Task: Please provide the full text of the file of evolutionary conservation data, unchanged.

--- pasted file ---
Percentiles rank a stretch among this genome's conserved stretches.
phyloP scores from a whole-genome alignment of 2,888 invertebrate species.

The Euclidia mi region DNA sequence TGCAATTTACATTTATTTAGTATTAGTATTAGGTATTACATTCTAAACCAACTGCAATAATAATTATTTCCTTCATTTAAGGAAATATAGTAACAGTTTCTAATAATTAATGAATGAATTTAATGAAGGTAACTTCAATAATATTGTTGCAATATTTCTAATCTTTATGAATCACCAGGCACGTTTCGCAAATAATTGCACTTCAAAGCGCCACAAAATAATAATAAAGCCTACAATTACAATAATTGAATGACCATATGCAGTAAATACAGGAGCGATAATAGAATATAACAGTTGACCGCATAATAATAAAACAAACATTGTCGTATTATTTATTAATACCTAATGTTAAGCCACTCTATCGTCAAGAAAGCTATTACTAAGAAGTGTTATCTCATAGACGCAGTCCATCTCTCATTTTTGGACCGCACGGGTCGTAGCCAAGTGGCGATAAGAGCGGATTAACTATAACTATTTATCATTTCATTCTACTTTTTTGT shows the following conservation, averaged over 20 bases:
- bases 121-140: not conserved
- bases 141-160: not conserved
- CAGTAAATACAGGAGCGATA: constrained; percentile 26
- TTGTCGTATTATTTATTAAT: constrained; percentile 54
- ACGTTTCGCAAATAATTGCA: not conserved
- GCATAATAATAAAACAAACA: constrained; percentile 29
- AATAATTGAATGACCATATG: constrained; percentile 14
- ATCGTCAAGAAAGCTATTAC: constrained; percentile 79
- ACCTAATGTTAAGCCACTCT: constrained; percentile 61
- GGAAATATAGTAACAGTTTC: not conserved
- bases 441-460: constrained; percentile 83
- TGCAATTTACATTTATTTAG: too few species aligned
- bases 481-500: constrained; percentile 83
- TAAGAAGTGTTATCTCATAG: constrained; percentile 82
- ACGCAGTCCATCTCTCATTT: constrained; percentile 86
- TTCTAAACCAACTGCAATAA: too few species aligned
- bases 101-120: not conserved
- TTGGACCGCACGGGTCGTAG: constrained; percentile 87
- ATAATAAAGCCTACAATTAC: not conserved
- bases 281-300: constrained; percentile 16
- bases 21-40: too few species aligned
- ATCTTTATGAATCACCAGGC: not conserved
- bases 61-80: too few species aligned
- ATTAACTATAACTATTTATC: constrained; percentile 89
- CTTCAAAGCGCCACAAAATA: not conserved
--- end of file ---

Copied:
Percentiles rank a stretch among this genome's conserved stretches.
phyloP scores from a whole-genome alignment of 2,888 invertebrate species.

The Euclidia mi region DNA sequence TGCAATTTACATTTATTTAGTATTAGTATTAGGTATTACATTCTAAACCAACTGCAATAATAATTATTTCCTTCATTTAAGGAAATATAGTAACAGTTTCTAATAATTAATGAATGAATTTAATGAAGGTAACTTCAATAATATTGTTGCAATATTTCTAATCTTTATGAATCACCAGGCACGTTTCGCAAATAATTGCACTTCAAAGCGCCACAAAATAATAATAAAGCCTACAATTACAATAATTGAATGACCATATGCAGTAAATACAGGAGCGATAATAGAATATAACAGTTGACCGCATAATAATAAAACAAACATTGTCGTATTATTTATTAATACCTAATGTTAAGCCACTCTATCGTCAAGAAAGCTATTACTAAGAAGTGTTATCTCATAGACGCAGTCCATCTCTCATTTTTGGACCGCACGGGTCGTAGCCAAGTGGCGATAAGAGCGGATTAACTATAACTATTTATCATTTCATTCTACTTTTTTGT shows the following conservation, averaged over 20 bases:
- bases 121-140: not conserved
- bases 141-160: not conserved
- CAGTAAATACAGGAGCGATA: constrained; percentile 26
- TTGTCGTATTATTTATTAAT: constrained; percentile 54
- ACGTTTCGCAAATAATTGCA: not conserved
- GCATAATAATAAAACAAACA: constrained; percentile 29
- AATAATTGAATGACCATATG: constrained; percentile 14
- ATCGTCAAGAAAGCTATTAC: constrained; percentile 79
- ACCTAATGTTAAGCCACTCT: constrained; percentile 61
- GGAAATATAGTAACAGTTTC: not conserved
- bases 441-460: constrained; percentile 83
- TGCAATTTACATTTATTTAG: too few species aligned
- bases 481-500: constrained; percentile 83
- TAAGAAGTGTTATCTCATAG: constrained; percentile 82
- ACGCAGTCCATCTCTCATTT: constrained; percentile 86
- TTCTAAACCAACTGCAATAA: too few species aligned
- bases 101-120: not conserved
- TTGGACCGCACGGGTCGTAG: constrained; percentile 87
- ATAATAAAGCCTACAATTAC: not conserved
- bases 281-300: constrained; percentile 16
- bases 21-40: too few species aligned
- ATCTTTATGAATCACCAGGC: not conserved
- bases 61-80: too few species aligned
- ATTAACTATAACTATTTATC: constrained; percentile 89
- CTTCAAAGCGCCACAAAATA: not conserved